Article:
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Cats died after drinking raw milk from bird flu-infected cows

Dairy cows to be tested for bird flu closely
More dairy cows to be tested for bird flu after findings in grocery store milk 02:45

More than half of cats around the first Texas dairy farm to test positive for bird flu this spring died after drinking raw milk from the infected cows, scientists reported this week, offering a window into a toll the virus has taken during its unprecedented spread through the cattle industry.

The report, published Tuesday in the Centers for Disease Control and Prevention's Emerging Infectious Diseases journal, chronicles the early investigation by veterinarians and academic laboratories into a disease that started spreading through cows across the region earlier this year.

Cats at the Texas farm had been fed raw milk from cows that turned out to be infected with  highly pathogenic avian influenza, or HPAI H5N1. A day after the farm first started noticing cows were getting sick, the cats started getting sick too. By the end, more than half of the cats had died.

"The cats were found dead with no apparent signs of injury and were from a resident population of [approximately] 24 domestic cats that had been fed milk from sick cows," the scientists wrote.

Tests of the samples collected from the brains and lungs of dead cats yielded results suggesting "high amounts of virus." Autopsies of the cats also revealed "microscopic lesions consistent with severe systemic virus infection," they said, including to the eye and brain.

Around 1 in 5 samples of milk the Food and Drug Administration checked from U.S. retailers tested positive for H5N1, though the agency said last week that studies so far show that pasteurization is working to kill off the virus in milk; only harmless fragments remained. Officials have repeatedly urged Americans not to drink raw milk.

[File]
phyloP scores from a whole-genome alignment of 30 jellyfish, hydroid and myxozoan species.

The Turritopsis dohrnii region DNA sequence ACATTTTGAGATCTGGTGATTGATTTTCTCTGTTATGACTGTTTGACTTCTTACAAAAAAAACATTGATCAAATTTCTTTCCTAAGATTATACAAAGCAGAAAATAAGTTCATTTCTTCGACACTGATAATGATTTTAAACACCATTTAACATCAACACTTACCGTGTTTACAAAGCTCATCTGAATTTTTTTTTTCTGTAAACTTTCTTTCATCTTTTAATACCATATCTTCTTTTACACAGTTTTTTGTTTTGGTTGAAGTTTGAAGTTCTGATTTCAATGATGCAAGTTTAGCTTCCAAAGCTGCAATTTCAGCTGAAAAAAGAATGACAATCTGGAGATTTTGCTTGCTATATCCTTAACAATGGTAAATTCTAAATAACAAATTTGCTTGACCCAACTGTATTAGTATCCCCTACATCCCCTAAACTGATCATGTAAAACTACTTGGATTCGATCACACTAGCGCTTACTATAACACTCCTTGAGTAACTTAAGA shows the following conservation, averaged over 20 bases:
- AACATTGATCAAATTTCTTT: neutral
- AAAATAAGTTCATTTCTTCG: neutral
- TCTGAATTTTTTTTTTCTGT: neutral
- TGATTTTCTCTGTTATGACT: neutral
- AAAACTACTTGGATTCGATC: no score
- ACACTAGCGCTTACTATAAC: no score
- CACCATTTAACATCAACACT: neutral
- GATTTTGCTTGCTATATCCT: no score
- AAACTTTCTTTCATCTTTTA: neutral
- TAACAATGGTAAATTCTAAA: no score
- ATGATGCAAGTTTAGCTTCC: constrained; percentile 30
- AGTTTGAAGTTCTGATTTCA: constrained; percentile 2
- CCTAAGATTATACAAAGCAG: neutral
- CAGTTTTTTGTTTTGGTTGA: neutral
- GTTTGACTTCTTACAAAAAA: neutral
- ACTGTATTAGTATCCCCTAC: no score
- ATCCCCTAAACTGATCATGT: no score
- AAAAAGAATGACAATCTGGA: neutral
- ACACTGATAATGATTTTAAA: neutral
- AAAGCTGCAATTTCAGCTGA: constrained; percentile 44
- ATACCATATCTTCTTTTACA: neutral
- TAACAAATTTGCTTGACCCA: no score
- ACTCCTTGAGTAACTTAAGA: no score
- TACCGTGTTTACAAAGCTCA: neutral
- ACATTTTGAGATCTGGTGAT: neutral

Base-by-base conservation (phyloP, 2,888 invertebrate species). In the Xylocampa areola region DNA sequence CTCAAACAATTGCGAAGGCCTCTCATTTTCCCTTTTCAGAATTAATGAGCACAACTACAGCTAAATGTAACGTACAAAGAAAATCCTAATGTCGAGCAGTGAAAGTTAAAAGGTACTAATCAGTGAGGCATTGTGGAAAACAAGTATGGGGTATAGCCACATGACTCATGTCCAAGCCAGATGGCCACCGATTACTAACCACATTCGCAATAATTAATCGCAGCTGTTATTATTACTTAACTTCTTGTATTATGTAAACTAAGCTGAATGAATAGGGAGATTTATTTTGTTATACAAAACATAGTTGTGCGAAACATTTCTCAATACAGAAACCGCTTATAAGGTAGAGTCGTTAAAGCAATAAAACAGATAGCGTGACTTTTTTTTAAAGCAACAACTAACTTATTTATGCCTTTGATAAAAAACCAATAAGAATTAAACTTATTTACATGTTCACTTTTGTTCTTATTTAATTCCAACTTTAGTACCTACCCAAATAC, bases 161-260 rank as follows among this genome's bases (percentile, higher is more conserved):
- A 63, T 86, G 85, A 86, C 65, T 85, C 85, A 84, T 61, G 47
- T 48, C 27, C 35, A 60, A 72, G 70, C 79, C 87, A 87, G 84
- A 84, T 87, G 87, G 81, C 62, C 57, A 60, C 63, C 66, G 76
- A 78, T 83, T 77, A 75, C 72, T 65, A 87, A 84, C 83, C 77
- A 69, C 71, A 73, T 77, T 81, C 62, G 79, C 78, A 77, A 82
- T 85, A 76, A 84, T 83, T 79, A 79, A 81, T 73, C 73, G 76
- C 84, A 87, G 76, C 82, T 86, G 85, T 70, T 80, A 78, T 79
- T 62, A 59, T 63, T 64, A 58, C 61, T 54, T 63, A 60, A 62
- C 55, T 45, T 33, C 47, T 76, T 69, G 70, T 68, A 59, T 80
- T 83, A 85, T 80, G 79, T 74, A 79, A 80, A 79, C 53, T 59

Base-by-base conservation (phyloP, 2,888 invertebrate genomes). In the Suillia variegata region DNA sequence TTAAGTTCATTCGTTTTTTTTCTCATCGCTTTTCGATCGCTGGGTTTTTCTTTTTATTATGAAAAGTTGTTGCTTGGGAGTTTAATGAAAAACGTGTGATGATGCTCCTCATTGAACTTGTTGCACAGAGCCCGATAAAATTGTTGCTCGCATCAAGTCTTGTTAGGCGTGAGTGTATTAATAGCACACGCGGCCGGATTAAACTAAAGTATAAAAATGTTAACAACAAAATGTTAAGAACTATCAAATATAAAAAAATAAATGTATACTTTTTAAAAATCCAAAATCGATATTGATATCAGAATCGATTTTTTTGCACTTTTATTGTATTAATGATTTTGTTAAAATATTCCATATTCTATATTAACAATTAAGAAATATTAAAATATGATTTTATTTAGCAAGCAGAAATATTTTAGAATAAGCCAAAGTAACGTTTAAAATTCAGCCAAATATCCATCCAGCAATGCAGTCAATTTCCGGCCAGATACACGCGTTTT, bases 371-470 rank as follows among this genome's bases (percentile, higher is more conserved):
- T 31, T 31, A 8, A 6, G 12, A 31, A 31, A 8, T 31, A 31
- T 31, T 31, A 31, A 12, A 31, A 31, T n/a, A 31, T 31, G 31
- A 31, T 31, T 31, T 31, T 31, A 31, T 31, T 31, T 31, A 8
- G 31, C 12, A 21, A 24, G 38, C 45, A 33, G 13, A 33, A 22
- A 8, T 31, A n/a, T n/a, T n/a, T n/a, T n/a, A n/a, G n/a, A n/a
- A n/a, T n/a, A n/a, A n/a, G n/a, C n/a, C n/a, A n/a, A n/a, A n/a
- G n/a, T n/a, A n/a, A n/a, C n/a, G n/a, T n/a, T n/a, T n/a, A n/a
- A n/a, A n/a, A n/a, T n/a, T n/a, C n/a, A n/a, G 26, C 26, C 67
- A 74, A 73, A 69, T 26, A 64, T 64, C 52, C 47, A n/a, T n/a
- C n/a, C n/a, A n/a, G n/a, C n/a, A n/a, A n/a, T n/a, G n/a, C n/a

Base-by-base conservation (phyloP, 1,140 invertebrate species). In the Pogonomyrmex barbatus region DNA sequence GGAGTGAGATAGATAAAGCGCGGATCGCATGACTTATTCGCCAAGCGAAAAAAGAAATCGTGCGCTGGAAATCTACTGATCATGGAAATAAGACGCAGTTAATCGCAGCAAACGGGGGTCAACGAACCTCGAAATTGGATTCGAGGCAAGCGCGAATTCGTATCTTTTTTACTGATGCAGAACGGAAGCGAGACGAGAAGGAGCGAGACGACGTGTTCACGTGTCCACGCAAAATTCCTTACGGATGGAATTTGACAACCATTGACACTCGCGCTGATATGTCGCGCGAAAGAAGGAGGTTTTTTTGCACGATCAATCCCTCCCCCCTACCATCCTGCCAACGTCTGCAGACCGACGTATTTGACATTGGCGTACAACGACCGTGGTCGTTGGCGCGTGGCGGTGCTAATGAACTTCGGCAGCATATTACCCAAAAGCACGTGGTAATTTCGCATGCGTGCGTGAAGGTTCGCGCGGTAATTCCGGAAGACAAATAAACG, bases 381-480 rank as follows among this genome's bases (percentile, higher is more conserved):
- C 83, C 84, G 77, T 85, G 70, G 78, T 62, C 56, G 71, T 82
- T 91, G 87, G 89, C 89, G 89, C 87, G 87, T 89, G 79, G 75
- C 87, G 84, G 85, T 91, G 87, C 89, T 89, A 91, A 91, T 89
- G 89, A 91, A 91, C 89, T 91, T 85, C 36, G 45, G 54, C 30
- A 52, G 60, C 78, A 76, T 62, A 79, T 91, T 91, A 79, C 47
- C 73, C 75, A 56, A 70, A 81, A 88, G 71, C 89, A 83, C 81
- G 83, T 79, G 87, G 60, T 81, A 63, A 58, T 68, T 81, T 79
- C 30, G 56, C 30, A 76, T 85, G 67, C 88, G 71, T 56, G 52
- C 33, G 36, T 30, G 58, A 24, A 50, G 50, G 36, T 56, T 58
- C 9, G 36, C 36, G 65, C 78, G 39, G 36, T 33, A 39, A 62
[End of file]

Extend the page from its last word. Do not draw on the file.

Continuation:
While the spread of the virus from cows to cats through raw milk is new, cats have long been known to scientists as one of the species especially vulnerable to severe disease from H5N1. 

The U.S. Department of Agriculture has said that deaths and neurological disease in cats have been "widely reported" around farms with outbreaks of the virus.

By contrast, only a fraction of cows — up to 15% —developed signs of illness in herds with the infection, the scientists said. Officials have said that cows largely recover within a month after their infections. The virus has been devastating for poultry flocks that faced widespread deaths or had to be culled after contracting the virus from wild birds. 

Previous research has linked deaths and neurological disorders in domestic cats to H5N1 infections. An earlier study published by the CDC journal from Thailand back in 2006 suspected a cat had contracted the virus after eating an infected pigeon. 

But the recent infections prompted the CDC this month to issue new guidance for veterinarians treating suspect H5N1 cases in cats, urging stepped up measures like donning respirators and goggles to avoid contracting the virus.

"While it's unlikely that people would become infected with bird flu viruses through contact with an infected wild, stray, feral, or domestic cat, it is possible — especially if there is prolonged and unprotected exposure to the animal," the agency said in its guidance.

Some cases in humans have also been suspected to have been caused by consumption of infected birds, like in Cambodia earlier this year. 

Doctor on bird flu: "So far, no real risk to the human population" 03:32

Meanwhile, authorities have been racing to curb further spread of the virus in dairy cattle, which is believed to have been spreading from cow-to-cow since a single initial spillover from wild birds earlier this year. 

"Ingestion of feed contaminated with feces from wild birds infected with HPAI virus is presumed to be the most likely initial source of infection in the dairy farms," the scientists wrote.

The U.S. Department of Agriculture said Monday it would test ground beef sold at retailers for H5N1 and would study how cooking beef could curb potential risk posed by the virus, in the wake of an earlier order ramping up testing on dairy cattle being shipped over state lines.

It is unclear whether any ground beef samples have so far tested positive for the virus. Results "are forthcoming" and will be shared when available, the spokesperson said.

Meanwhile, over 2,000 tests have been run by the department so far this month from cattle.

"As of April 30, 34 dairy herds have been impacted by H5N1. For context, there are more than 26,000 dairy herds nationwide," the spokesperson said in a statement.

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